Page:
Solid and somewhat imaginative telling of the kidnapping of 16 year-old Paul Getty in Rome in 1973: the downside of having a grandfather, John Paul Getty, who was the richest man in the world. He was also one of the tightest and refused to pay the $17 million ransom.
Director Ridley Scott (Gladiator, Alien) famously reshot scenes featuring the old man, replacing shamed Kevin Spacey with a superb Christopher Plummer (Beginners, A Beautiful Mind). His cold intransigence leaves Michelle Williams (Brokeback Mountain, Manchester by the Sea) as Paul’s desperate mother just that – constantly on the edge of desperation and frustration.
Scott certainly takes liberties in the telling of the story and its entertaining enough. But bottom line, as a whole its quite a minor achievement.
It’s not the most coherent of the Alien/Prometheus films and, at times the action seems a little rushed after an overly slow intro, but Alien: Covenant is nothing if not spectacularly crafted.
Thrills and (literally) spills abound as the synthetic David (a sublime Michael Fassbender – Prometheus, 12 Years a Slave) looks to creation and immortality. But the real story of course is the virus that evolves into the deadly creatures – and what’s low in number in Alien: Covenant is still enough to create carnage on an unchartered planet and aboard the colony ship, Covenant.
Ridley Scott (The Martian, Alien) plumbs the same scares from the original to great effect along with several references to earlier films in the franchise as the action keeps on coming and the gore count keeps on rising.
Huge, sweeping, optimistic – yet convincingly grounded in an understandable reality: if something goes wrong, it needs to be fixed. And being stranded alone on Mars means something has gone seriously wrong.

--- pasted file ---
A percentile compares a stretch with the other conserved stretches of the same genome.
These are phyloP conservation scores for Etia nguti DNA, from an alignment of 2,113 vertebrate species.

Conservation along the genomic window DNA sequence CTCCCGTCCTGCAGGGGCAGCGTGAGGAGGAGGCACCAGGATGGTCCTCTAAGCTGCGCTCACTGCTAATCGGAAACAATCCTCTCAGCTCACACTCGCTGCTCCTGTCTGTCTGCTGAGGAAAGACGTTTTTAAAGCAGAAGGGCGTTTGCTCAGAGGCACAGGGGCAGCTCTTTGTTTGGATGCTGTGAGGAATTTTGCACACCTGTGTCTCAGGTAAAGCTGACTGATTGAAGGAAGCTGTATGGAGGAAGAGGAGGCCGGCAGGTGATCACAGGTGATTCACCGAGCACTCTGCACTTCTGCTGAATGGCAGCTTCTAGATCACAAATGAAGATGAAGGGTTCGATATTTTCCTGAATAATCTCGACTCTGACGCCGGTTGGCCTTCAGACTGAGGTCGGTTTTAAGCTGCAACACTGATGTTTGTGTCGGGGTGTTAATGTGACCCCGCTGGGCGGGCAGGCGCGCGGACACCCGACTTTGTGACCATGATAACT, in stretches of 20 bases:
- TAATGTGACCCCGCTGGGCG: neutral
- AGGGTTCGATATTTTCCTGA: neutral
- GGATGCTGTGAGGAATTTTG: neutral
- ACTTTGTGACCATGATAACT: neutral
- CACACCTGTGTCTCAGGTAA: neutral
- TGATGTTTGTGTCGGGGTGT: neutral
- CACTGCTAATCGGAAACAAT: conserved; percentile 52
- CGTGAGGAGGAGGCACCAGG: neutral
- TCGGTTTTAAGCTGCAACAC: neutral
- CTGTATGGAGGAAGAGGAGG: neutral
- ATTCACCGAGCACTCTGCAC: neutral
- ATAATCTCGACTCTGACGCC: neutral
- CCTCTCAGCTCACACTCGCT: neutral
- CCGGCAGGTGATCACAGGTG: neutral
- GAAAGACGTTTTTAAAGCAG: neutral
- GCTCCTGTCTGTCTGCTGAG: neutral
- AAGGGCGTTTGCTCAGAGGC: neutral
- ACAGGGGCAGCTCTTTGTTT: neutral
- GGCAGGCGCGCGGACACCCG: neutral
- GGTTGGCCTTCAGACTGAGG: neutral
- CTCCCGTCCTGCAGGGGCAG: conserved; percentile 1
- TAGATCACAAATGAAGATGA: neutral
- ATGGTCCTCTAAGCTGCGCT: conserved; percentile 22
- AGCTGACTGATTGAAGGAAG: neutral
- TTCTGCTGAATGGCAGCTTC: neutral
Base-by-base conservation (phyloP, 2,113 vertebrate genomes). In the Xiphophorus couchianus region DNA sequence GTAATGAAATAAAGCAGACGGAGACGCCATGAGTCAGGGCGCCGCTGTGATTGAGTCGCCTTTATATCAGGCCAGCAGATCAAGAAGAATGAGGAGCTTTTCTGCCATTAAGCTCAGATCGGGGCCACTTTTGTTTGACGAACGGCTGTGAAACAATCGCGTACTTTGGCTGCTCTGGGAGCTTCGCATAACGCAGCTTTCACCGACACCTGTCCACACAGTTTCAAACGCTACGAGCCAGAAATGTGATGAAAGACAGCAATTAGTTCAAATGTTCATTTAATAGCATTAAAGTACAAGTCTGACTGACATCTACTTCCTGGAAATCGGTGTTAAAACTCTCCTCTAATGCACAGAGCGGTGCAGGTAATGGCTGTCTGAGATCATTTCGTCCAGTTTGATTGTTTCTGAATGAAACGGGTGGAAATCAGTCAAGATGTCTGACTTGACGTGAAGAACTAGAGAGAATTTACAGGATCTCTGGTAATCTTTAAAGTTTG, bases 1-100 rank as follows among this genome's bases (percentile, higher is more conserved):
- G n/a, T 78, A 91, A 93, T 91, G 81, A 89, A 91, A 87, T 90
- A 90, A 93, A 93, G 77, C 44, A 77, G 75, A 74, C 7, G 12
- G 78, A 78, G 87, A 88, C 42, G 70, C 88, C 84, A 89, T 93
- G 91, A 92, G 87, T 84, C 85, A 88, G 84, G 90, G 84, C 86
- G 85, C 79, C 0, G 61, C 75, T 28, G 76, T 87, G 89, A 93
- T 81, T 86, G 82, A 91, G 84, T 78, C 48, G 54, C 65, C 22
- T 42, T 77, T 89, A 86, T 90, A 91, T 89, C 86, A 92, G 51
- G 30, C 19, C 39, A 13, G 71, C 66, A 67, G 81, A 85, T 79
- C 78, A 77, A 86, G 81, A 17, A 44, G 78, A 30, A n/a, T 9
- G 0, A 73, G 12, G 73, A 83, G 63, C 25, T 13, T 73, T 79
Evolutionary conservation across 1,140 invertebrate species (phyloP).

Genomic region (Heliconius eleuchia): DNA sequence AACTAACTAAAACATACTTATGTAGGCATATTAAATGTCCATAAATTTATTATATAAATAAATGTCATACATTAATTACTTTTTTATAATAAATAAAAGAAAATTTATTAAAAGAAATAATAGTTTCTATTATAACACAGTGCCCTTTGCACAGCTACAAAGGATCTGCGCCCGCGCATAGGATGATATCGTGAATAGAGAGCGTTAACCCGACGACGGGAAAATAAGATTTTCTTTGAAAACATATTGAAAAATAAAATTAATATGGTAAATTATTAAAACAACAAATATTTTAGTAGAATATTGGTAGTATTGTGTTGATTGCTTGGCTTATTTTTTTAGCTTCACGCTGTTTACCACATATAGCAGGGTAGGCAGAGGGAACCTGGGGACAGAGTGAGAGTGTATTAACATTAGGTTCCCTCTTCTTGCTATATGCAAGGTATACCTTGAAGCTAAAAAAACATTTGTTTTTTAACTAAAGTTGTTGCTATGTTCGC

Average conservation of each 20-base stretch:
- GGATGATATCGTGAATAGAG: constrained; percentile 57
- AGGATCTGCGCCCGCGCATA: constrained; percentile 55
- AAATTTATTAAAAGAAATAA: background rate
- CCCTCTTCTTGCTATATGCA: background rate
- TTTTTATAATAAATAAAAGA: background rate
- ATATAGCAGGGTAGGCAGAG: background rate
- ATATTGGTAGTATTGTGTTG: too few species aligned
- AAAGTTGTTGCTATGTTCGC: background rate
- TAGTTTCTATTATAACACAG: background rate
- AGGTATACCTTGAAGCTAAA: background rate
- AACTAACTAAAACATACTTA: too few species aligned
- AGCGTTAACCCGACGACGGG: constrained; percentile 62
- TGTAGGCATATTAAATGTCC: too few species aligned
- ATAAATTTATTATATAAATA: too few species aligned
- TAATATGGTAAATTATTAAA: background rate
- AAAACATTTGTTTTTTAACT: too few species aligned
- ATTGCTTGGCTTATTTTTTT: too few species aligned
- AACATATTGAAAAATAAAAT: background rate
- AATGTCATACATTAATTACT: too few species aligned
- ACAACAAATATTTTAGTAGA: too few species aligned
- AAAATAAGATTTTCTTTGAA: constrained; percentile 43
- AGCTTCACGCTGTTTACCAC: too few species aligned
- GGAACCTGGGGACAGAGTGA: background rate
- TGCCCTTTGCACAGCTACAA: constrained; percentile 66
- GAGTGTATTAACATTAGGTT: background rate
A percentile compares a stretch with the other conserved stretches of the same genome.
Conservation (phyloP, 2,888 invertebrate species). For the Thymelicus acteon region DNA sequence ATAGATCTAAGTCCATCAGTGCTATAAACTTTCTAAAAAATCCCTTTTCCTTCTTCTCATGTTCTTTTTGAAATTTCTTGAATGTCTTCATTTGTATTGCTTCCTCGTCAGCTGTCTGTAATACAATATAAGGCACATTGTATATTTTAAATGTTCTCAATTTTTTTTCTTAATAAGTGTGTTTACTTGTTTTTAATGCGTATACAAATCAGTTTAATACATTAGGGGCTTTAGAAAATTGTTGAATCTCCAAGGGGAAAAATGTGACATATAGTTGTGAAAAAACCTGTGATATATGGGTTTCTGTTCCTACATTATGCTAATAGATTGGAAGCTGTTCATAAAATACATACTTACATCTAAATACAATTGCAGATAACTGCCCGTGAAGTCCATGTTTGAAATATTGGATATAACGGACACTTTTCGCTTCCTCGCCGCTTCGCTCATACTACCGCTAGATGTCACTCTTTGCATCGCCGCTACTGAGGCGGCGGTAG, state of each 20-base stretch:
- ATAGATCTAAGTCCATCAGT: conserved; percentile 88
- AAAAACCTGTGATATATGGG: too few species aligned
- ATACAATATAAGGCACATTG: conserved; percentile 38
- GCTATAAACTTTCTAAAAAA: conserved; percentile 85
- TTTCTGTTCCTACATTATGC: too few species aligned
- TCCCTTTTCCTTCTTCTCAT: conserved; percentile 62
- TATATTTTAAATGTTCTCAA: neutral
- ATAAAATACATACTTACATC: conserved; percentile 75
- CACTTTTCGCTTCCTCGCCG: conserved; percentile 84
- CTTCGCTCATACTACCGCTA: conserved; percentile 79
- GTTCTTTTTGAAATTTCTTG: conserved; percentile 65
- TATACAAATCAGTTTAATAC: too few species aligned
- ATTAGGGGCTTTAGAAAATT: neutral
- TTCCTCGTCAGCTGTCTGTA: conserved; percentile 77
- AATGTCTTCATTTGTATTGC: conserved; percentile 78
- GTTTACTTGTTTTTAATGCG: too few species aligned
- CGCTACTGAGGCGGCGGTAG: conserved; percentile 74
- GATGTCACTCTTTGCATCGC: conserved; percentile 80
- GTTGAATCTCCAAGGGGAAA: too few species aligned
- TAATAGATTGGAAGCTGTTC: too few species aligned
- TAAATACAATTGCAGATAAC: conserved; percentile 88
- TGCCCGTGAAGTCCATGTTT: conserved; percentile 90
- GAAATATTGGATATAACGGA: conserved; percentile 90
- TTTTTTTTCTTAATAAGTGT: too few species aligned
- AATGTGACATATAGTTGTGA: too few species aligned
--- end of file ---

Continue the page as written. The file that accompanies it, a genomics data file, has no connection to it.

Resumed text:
Robinson Crusoe retold in space, with Man Friday the returning crew who mistakenly left a quietly impressive Matt Damon (Saving Private Ryan, The Bourne Identity) behind for dead. Visually stunning – as one would expect from director Ridley Scott (Prometheus, Gladiator) – The Martian is hugely entertaining with more than its share of tension and comedy. It’ll certainly be up there come January when the Oscar shortlists (particularly the technical categories) are announced.
Ridley Scott’s latest is, as you would expect from the director who bought us Prometheus, Blade Runner and Gladiator, a true epic.
Huge battle scenes, sumptuous Egyptian palaces, revolting slaves, a cast of (computer generated) thousands result in an entertaining spectacle, even if at times it slips into something of a stolid retelling of the Biblical Old Testament story of Moses (Moishe) leading the Hebrews out of Egypt to Canaan. Some of the scenes are genuinely exciting while Christian Bale (Moses) and Joel Edgerton (Ramses) do what they can with a somewhat solemn life-long friendship that suddenly turns.